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Jul 22, 2010 09:28 PM

Corn --- off the cob. So delicious

So we're somewhere where the AC is marginal so I wasn't wanting to heat up the kitchen with a big pot of boiling water. And we have no grill here. And I had a couple of ears of good corn. I fried up four strips of bacon (okay, maybe that was overkill), drained them on paper towels and crumbled. I then sauteed some onion in the bacon drippings with s&p. Cut the corn off the cob and, off heat, scraped the cobs into the drippings and dumped in the corn kernels. While the meat was resting, I brought the skillet up to high and got the drippings sizzling. Removed from the heat, sprinkled the bacon over the top and served. I may never cook corn any other way. My husband, the monosyllabic one, was describing it as the best thing he ever has eaten! I can't recommend this highly enough.

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  1. I concur, delicious. There's no reason to eat boiled or steamed corn on the cob, unless that's what you want; so many other ways to make fresh corn removed from the cob great.

    3 Replies
    1. re: bushwickgirl

      Sounds delicious! My mom would make fried corn when I was a kid. I sometimes cut the corn off the cob and fryi it up with butter. Very good, and sweet.

      1. re: mara44

        I agree! Fresh corn only needs a kiss of heat to be delicious. Lately I've been quick frying corn in butter, then dousing it with lime juice and ancho chili powder. This is great with thinly sliced steak in chili de arbol, perhaps with a broiled heirloom tomato stuffed with cilantro and garlic-spiked goat cheese on the side.

        1. re: mara44

          The bacon drippings idea came about because we were out of butter, blazing hot out and neither of us wanted to go to the store esp. since we're going home today.

      2. What always amazes me is when you cut it off the Cobb is how much corn there is.

        1 Reply
        1. re: davecrf

          Seriously. I bought myself a corn stripper this year, because had a lot of trouble cutting the kernels off with a knife. My yield of corn per ear increased dramatically, and finally cooking with corn off the cob doesn't seem like such a chore!

        2. Yum, that sounds so good! I love corn off the cob, too. While there's a certain summery feel to gnawing on a corncob, sometimes it's just a pain. We had six corn cobs that we were planning on grilling on July 4th but didn't... so instead of pulling out the grill to cook them or heating up a huge pot of water, I just cut the corn off the cob and sauteed the kernels for a little bit in some grapeseed oil and truffle salt (an idea I got from these boards!)

          OH! And another thing! If any of you have ever tried elote, the mexican corn on the cob with mayo, chilis, lime, etc, you know how good it is. So instead of doing the whole cob, I just threw the kernels in the pan with some butter, chili powder, and lime juice. Then I put the corn in a bowl and mixed it with a few dollops of my homemade mayo (another July 4th leftover). It was SO good! Like an elote salad, I suppose.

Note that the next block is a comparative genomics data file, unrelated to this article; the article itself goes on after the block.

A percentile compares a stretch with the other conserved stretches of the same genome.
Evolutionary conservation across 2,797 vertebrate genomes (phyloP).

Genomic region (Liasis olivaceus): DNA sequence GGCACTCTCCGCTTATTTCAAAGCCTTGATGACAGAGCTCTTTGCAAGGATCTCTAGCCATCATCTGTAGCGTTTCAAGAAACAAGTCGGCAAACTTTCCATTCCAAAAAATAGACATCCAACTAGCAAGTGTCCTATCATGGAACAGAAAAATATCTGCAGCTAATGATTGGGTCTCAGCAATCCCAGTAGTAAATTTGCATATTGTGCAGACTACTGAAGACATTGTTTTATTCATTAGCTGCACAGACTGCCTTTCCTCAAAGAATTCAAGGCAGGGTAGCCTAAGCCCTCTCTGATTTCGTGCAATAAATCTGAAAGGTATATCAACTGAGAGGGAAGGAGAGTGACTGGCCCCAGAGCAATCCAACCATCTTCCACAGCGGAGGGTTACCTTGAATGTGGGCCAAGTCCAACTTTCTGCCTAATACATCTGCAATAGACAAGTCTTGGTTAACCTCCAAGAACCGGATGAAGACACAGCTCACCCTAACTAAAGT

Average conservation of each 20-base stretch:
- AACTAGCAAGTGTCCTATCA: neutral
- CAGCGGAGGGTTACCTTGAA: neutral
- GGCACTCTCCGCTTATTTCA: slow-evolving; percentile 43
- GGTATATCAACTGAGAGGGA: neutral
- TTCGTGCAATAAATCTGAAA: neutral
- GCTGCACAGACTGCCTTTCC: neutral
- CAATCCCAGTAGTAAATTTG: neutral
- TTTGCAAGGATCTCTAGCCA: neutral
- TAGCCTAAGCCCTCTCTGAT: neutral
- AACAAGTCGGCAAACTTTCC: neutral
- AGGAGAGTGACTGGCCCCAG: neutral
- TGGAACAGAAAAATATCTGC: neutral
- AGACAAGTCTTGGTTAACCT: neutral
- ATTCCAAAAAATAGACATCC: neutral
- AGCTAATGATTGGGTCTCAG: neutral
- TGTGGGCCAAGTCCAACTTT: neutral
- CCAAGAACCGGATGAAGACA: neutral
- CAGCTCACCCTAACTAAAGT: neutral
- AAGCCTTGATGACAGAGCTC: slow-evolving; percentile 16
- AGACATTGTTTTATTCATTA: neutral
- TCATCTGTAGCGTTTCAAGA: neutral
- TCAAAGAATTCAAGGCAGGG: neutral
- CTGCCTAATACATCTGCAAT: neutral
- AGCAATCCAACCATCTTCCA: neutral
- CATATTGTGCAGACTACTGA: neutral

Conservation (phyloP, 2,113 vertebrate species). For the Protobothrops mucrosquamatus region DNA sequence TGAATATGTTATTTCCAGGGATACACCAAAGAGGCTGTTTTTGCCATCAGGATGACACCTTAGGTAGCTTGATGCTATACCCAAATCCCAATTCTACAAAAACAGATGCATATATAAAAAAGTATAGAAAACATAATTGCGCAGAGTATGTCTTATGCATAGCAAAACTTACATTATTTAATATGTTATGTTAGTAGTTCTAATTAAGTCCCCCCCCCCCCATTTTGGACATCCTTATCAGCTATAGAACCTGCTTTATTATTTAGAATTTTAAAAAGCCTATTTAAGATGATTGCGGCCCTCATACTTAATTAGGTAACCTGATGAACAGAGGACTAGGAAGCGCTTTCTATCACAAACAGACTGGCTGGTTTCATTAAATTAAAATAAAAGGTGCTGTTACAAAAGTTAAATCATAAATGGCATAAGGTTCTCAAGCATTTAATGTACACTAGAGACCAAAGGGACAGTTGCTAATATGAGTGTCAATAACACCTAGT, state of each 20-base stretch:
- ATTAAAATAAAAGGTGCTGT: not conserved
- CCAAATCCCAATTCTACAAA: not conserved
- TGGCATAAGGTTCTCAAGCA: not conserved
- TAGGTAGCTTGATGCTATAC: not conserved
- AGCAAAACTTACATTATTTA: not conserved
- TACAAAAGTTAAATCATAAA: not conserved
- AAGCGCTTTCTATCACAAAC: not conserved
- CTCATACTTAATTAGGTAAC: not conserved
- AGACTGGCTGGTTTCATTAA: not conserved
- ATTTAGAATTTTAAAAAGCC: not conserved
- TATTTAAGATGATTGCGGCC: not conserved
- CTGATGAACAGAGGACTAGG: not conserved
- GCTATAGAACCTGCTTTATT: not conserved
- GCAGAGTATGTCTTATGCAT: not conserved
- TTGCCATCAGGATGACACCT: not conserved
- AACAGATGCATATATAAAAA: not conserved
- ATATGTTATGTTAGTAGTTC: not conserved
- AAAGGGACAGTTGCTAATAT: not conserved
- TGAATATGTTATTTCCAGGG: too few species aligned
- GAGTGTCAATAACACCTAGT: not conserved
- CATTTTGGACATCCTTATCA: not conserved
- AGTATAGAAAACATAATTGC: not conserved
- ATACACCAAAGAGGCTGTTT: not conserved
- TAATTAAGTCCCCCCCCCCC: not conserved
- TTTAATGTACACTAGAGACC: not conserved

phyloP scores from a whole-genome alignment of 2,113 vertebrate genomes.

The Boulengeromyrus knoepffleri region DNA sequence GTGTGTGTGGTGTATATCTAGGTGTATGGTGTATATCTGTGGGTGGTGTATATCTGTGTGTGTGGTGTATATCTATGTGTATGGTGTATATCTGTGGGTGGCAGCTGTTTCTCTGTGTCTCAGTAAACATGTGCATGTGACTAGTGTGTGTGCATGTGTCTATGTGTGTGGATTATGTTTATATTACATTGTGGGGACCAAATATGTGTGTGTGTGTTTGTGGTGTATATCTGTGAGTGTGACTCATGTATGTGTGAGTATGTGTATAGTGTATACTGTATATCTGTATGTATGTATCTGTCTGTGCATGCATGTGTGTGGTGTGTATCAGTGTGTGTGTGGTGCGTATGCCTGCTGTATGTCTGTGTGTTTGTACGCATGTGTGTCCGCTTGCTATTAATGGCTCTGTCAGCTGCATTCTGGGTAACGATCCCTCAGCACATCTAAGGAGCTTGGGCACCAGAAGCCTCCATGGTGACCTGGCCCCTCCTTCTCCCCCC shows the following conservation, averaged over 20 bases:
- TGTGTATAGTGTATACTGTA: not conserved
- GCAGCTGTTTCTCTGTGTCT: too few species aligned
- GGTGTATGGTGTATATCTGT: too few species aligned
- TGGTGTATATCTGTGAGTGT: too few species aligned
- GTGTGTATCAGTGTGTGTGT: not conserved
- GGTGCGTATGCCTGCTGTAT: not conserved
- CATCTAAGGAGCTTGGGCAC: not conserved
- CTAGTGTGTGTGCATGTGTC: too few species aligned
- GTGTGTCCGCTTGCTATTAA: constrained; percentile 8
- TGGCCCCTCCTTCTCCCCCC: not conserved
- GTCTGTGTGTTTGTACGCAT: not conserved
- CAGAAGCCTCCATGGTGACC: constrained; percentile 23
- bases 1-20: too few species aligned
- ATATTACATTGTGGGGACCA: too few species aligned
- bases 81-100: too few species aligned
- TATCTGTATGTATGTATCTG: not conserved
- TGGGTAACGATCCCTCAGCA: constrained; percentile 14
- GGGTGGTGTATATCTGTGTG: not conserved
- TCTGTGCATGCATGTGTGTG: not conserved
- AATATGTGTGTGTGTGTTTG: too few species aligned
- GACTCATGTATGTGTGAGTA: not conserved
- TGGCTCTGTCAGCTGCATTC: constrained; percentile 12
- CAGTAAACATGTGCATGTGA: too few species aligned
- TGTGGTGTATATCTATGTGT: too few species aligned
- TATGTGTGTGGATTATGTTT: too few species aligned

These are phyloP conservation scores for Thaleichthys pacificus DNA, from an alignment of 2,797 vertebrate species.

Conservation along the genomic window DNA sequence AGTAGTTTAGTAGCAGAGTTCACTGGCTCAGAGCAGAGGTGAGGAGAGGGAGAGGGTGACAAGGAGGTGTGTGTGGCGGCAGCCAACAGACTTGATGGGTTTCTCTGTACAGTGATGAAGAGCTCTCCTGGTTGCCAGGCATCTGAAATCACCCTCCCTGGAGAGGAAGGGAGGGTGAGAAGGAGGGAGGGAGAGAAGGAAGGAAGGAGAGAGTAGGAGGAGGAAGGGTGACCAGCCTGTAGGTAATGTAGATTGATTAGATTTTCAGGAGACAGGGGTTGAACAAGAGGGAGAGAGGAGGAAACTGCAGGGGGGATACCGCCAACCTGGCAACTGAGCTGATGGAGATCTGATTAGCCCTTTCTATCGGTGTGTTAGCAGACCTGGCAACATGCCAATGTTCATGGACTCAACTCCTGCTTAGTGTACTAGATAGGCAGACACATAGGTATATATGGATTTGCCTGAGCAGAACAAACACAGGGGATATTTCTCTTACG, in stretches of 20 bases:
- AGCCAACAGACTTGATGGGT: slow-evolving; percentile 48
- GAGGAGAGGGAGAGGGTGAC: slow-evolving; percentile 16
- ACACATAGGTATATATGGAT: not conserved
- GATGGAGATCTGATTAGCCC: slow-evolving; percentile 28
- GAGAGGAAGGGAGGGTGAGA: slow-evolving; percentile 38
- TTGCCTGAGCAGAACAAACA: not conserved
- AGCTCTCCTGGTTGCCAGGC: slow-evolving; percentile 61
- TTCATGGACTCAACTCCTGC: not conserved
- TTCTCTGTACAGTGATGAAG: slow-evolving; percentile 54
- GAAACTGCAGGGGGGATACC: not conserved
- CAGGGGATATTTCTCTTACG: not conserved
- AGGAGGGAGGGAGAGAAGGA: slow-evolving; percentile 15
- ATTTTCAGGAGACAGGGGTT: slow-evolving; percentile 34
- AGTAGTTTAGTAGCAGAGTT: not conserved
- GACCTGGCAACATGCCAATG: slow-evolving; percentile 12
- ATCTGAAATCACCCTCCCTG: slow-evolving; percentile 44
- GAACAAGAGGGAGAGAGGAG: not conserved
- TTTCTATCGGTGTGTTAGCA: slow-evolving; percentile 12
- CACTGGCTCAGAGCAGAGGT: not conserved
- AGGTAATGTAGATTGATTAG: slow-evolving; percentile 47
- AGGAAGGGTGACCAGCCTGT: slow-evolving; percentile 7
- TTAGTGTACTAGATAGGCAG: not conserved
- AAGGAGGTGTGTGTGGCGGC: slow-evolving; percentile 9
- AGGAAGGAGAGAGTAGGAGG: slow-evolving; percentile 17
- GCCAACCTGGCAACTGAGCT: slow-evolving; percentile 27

1. pork fat plus fresh summer corn. you may have created the new food of the gods.

            1 Reply
            1. re: alkapal

              I awoke this morning thinking about it :)

            2. Pork fat and corn, also the basis of corn chowder. is a very traditional pairing here in New England.

              But I will mention that if it is sweet corn there is no reason to boil a large pot of water. An inch is enough to steam the corn for two minutes, the perfect length of time for a perfect ear of corn.

              4 Replies
              1. re: smtucker

                I never thought about steaming it. Now that's a great idea. Thanks, kiddo.

                1. re: c oliver

                  yep, steamed some over the weekend, it was just cooked enough, still very fresh and crispy. this thread has inspired me to make something with bacon and corn tomorrow night. and basil and/or pesto.... maybe with couscous stuffed into a red pepper.... thanks for the inspiration!

                2. re: smtucker

                  If I'm just making a cob or two (which is usual, as I eat it like candy in the summer), I throw it in the microwave. One cob for about 2 minutes is what works in my microwave, and it steams right in the husk. The silk comes very easily when wet/hot. Just remember to have a clean potholder to remove the husk or be prepared to wait a while until it cools enough to handle (all the while likely salivating like Pavlov's dogs).

                  1. re: smtucker

           c oliver, hadn't thought of that!

                    As for the cobs, I've learned to save them and freeze them in ziplocks. When I want to make corn chowder, I cut them into smaller pieces, put them into a small pot of water, and cook it down to get a "corn stock" for the corn chowder. Gives it a very nice additional "corny" taste instead of just using chicken stock.